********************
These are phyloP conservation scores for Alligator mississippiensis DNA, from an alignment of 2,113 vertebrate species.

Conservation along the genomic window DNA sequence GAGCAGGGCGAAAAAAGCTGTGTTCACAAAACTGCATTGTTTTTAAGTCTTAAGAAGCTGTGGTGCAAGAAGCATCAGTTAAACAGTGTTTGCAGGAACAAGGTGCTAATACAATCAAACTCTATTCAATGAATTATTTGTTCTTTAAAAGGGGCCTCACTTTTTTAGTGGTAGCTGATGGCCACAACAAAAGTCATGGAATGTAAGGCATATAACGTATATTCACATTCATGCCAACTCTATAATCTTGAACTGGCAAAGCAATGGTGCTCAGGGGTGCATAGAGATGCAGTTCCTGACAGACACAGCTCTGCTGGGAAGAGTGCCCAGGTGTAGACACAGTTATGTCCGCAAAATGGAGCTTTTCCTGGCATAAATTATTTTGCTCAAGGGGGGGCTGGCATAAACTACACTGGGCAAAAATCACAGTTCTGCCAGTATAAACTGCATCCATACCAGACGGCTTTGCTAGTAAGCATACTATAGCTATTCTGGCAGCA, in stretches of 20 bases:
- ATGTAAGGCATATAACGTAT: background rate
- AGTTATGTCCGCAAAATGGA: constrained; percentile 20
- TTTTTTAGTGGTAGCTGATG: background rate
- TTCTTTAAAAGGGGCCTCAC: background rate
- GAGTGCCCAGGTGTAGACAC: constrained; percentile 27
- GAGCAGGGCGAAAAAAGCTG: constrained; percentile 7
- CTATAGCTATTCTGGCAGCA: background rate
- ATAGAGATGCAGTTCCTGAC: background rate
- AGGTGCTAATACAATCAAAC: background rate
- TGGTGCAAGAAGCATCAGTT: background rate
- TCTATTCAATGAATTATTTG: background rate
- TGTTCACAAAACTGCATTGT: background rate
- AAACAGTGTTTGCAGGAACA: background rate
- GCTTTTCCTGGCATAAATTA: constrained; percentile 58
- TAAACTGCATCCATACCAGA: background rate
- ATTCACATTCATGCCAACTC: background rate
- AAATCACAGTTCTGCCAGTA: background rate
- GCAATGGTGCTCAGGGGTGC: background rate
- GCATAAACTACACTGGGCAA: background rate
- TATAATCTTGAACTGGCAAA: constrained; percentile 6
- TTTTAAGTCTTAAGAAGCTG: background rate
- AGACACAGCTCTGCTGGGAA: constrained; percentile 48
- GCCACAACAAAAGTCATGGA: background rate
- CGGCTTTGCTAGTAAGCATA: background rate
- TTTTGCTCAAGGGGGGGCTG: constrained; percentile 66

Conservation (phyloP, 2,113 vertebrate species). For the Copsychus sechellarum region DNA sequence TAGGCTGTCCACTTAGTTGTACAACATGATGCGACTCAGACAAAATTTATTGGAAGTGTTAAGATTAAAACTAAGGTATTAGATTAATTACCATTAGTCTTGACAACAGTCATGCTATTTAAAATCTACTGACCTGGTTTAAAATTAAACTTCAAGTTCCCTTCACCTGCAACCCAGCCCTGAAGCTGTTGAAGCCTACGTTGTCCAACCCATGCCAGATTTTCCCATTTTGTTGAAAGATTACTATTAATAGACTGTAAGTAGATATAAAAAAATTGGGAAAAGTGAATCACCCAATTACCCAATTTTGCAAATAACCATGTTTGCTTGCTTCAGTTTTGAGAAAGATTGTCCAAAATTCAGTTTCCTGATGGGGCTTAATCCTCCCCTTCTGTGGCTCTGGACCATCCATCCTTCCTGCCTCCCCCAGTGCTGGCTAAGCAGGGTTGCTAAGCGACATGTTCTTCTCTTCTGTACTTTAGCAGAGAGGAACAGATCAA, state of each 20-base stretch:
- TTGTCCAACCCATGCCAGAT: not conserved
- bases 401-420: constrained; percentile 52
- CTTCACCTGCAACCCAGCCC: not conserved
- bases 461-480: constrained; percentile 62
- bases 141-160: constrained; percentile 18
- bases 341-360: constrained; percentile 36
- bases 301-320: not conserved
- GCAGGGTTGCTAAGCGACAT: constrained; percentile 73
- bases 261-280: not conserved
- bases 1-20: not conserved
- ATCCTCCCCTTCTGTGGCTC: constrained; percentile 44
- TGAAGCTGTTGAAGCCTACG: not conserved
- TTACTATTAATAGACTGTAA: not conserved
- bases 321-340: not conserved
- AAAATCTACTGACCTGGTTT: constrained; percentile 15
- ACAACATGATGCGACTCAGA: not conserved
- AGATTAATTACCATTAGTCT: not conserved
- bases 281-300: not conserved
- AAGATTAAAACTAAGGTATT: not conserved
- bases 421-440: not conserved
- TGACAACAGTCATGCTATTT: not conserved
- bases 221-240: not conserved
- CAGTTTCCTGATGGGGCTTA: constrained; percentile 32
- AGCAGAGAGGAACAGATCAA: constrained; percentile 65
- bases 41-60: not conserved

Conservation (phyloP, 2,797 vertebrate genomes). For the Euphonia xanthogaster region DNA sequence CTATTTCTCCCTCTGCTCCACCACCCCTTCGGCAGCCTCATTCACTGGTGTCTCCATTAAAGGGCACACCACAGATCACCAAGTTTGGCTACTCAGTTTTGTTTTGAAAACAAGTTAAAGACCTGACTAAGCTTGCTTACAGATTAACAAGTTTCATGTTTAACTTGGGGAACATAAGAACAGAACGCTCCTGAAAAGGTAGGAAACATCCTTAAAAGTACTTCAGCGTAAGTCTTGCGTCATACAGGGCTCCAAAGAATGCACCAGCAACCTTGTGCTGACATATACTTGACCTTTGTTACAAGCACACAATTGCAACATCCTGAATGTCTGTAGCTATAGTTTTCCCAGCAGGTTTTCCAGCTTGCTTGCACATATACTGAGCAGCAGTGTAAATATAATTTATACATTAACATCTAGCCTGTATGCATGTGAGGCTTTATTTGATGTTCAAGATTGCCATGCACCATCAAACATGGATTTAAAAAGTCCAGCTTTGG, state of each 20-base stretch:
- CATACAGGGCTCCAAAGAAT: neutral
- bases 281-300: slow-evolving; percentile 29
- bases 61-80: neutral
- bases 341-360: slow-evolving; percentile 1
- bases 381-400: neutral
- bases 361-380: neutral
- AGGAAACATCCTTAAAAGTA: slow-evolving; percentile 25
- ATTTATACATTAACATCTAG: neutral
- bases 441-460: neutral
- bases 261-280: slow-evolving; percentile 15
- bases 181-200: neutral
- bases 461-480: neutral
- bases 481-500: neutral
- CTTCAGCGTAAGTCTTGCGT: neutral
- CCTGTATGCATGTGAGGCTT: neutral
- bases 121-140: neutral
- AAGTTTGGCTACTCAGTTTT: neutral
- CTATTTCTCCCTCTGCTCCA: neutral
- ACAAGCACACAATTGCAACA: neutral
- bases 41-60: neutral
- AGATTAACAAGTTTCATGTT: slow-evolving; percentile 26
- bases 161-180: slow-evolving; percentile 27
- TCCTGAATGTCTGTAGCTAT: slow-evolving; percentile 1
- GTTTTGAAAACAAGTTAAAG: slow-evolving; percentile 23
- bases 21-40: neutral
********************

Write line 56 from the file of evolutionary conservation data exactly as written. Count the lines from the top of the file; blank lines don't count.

- bases 281-300: slow-evolving; percentile 29